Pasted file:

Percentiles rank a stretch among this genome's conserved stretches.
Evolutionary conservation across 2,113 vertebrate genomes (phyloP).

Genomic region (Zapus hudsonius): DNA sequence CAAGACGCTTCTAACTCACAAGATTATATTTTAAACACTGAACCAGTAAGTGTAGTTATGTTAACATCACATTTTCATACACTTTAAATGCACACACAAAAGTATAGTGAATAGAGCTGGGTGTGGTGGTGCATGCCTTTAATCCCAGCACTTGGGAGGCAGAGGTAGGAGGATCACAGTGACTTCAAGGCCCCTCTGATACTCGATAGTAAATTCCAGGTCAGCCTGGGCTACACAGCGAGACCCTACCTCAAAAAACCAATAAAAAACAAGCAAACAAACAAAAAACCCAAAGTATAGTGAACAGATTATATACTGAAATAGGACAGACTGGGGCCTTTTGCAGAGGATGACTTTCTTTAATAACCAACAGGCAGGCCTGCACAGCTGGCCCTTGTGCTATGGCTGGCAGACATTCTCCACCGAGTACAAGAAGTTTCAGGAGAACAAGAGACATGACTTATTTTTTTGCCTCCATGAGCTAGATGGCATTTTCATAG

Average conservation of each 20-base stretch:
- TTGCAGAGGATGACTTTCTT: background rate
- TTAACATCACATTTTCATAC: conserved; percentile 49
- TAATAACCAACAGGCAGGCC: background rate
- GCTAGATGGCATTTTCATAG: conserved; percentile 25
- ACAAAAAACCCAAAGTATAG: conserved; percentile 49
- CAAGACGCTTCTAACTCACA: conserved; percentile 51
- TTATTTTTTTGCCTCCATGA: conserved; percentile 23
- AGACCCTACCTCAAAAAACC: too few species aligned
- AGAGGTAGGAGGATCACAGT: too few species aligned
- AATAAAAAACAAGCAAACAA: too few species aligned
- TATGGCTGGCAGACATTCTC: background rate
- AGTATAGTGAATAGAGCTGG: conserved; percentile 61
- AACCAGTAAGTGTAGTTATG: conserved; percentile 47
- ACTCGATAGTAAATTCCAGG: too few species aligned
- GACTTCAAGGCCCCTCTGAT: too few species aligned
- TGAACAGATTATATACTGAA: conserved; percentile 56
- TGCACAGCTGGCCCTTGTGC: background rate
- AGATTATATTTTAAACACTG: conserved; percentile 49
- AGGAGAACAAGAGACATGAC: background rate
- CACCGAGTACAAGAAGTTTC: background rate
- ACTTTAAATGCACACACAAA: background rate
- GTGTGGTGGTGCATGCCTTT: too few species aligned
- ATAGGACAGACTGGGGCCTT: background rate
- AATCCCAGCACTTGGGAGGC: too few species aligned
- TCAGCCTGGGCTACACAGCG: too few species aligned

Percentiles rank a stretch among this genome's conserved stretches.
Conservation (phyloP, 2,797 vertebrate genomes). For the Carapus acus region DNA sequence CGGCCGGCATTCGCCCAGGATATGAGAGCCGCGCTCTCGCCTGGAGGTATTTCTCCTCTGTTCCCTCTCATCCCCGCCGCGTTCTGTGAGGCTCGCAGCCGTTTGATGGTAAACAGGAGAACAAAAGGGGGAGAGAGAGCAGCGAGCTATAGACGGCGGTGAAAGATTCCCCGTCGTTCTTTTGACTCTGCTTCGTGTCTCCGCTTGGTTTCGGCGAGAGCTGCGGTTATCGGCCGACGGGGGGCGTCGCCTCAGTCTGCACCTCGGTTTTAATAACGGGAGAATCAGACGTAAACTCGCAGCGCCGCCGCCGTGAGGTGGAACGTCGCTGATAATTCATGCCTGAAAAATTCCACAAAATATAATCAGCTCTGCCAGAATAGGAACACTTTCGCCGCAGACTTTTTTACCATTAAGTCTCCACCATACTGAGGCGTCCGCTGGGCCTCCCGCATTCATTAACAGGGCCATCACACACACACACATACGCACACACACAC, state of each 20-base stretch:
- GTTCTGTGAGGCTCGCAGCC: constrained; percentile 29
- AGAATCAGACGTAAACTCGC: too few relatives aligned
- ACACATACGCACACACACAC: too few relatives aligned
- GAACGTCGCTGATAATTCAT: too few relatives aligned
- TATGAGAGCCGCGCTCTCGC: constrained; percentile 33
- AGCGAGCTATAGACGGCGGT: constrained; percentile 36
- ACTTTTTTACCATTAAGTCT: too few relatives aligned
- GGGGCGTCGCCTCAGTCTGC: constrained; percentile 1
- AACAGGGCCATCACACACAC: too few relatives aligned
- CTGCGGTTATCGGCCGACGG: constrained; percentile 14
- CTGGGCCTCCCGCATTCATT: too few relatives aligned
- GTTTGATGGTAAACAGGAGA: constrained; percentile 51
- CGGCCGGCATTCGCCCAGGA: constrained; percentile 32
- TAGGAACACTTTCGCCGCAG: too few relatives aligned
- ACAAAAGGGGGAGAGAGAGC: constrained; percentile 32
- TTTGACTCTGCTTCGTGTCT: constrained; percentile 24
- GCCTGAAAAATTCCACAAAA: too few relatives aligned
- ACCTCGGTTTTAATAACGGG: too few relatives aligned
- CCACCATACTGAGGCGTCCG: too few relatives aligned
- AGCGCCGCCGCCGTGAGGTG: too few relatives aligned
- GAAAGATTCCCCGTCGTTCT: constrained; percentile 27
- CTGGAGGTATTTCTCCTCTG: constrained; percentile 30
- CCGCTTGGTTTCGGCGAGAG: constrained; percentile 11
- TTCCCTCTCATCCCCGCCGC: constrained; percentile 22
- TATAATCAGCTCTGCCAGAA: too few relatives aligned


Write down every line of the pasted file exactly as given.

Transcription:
Percentiles rank a stretch among this genome's conserved stretches.
Evolutionary conservation across 2,113 vertebrate genomes (phyloP).

Genomic region (Zapus hudsonius): DNA sequence CAAGACGCTTCTAACTCACAAGATTATATTTTAAACACTGAACCAGTAAGTGTAGTTATGTTAACATCACATTTTCATACACTTTAAATGCACACACAAAAGTATAGTGAATAGAGCTGGGTGTGGTGGTGCATGCCTTTAATCCCAGCACTTGGGAGGCAGAGGTAGGAGGATCACAGTGACTTCAAGGCCCCTCTGATACTCGATAGTAAATTCCAGGTCAGCCTGGGCTACACAGCGAGACCCTACCTCAAAAAACCAATAAAAAACAAGCAAACAAACAAAAAACCCAAAGTATAGTGAACAGATTATATACTGAAATAGGACAGACTGGGGCCTTTTGCAGAGGATGACTTTCTTTAATAACCAACAGGCAGGCCTGCACAGCTGGCCCTTGTGCTATGGCTGGCAGACATTCTCCACCGAGTACAAGAAGTTTCAGGAGAACAAGAGACATGACTTATTTTTTTGCCTCCATGAGCTAGATGGCATTTTCATAG

Average conservation of each 20-base stretch:
- TTGCAGAGGATGACTTTCTT: background rate
- TTAACATCACATTTTCATAC: conserved; percentile 49
- TAATAACCAACAGGCAGGCC: background rate
- GCTAGATGGCATTTTCATAG: conserved; percentile 25
- ACAAAAAACCCAAAGTATAG: conserved; percentile 49
- CAAGACGCTTCTAACTCACA: conserved; percentile 51
- TTATTTTTTTGCCTCCATGA: conserved; percentile 23
- AGACCCTACCTCAAAAAACC: too few species aligned
- AGAGGTAGGAGGATCACAGT: too few species aligned
- AATAAAAAACAAGCAAACAA: too few species aligned
- TATGGCTGGCAGACATTCTC: background rate
- AGTATAGTGAATAGAGCTGG: conserved; percentile 61
- AACCAGTAAGTGTAGTTATG: conserved; percentile 47
- ACTCGATAGTAAATTCCAGG: too few species aligned
- GACTTCAAGGCCCCTCTGAT: too few species aligned
- TGAACAGATTATATACTGAA: conserved; percentile 56
- TGCACAGCTGGCCCTTGTGC: background rate
- AGATTATATTTTAAACACTG: conserved; percentile 49
- AGGAGAACAAGAGACATGAC: background rate
- CACCGAGTACAAGAAGTTTC: background rate
- ACTTTAAATGCACACACAAA: background rate
- GTGTGGTGGTGCATGCCTTT: too few species aligned
- ATAGGACAGACTGGGGCCTT: background rate
- AATCCCAGCACTTGGGAGGC: too few species aligned
- TCAGCCTGGGCTACACAGCG: too few species aligned

Percentiles rank a stretch among this genome's conserved stretches.
Conservation (phyloP, 2,797 vertebrate genomes). For the Carapus acus region DNA sequence CGGCCGGCATTCGCCCAGGATATGAGAGCCGCGCTCTCGCCTGGAGGTATTTCTCCTCTGTTCCCTCTCATCCCCGCCGCGTTCTGTGAGGCTCGCAGCCGTTTGATGGTAAACAGGAGAACAAAAGGGGGAGAGAGAGCAGCGAGCTATAGACGGCGGTGAAAGATTCCCCGTCGTTCTTTTGACTCTGCTTCGTGTCTCCGCTTGGTTTCGGCGAGAGCTGCGGTTATCGGCCGACGGGGGGCGTCGCCTCAGTCTGCACCTCGGTTTTAATAACGGGAGAATCAGACGTAAACTCGCAGCGCCGCCGCCGTGAGGTGGAACGTCGCTGATAATTCATGCCTGAAAAATTCCACAAAATATAATCAGCTCTGCCAGAATAGGAACACTTTCGCCGCAGACTTTTTTACCATTAAGTCTCCACCATACTGAGGCGTCCGCTGGGCCTCCCGCATTCATTAACAGGGCCATCACACACACACACATACGCACACACACAC, state of each 20-base stretch:
- GTTCTGTGAGGCTCGCAGCC: constrained; percentile 29
- AGAATCAGACGTAAACTCGC: too few relatives aligned
- ACACATACGCACACACACAC: too few relatives aligned
- GAACGTCGCTGATAATTCAT: too few relatives aligned
- TATGAGAGCCGCGCTCTCGC: constrained; percentile 33
- AGCGAGCTATAGACGGCGGT: constrained; percentile 36
- ACTTTTTTACCATTAAGTCT: too few relatives aligned
- GGGGCGTCGCCTCAGTCTGC: constrained; percentile 1
- AACAGGGCCATCACACACAC: too few relatives aligned
- CTGCGGTTATCGGCCGACGG: constrained; percentile 14
- CTGGGCCTCCCGCATTCATT: too few relatives aligned
- GTTTGATGGTAAACAGGAGA: constrained; percentile 51
- CGGCCGGCATTCGCCCAGGA: constrained; percentile 32
- TAGGAACACTTTCGCCGCAG: too few relatives aligned
- ACAAAAGGGGGAGAGAGAGC: constrained; percentile 32
- TTTGACTCTGCTTCGTGTCT: constrained; percentile 24
- GCCTGAAAAATTCCACAAAA: too few relatives aligned
- ACCTCGGTTTTAATAACGGG: too few relatives aligned
- CCACCATACTGAGGCGTCCG: too few relatives aligned
- AGCGCCGCCGCCGTGAGGTG: too few relatives aligned
- GAAAGATTCCCCGTCGTTCT: constrained; percentile 27
- CTGGAGGTATTTCTCCTCTG: constrained; percentile 30
- CCGCTTGGTTTCGGCGAGAG: constrained; percentile 11
- TTCCCTCTCATCCCCGCCGC: constrained; percentile 22
- TATAATCAGCTCTGCCAGAA: too few relatives aligned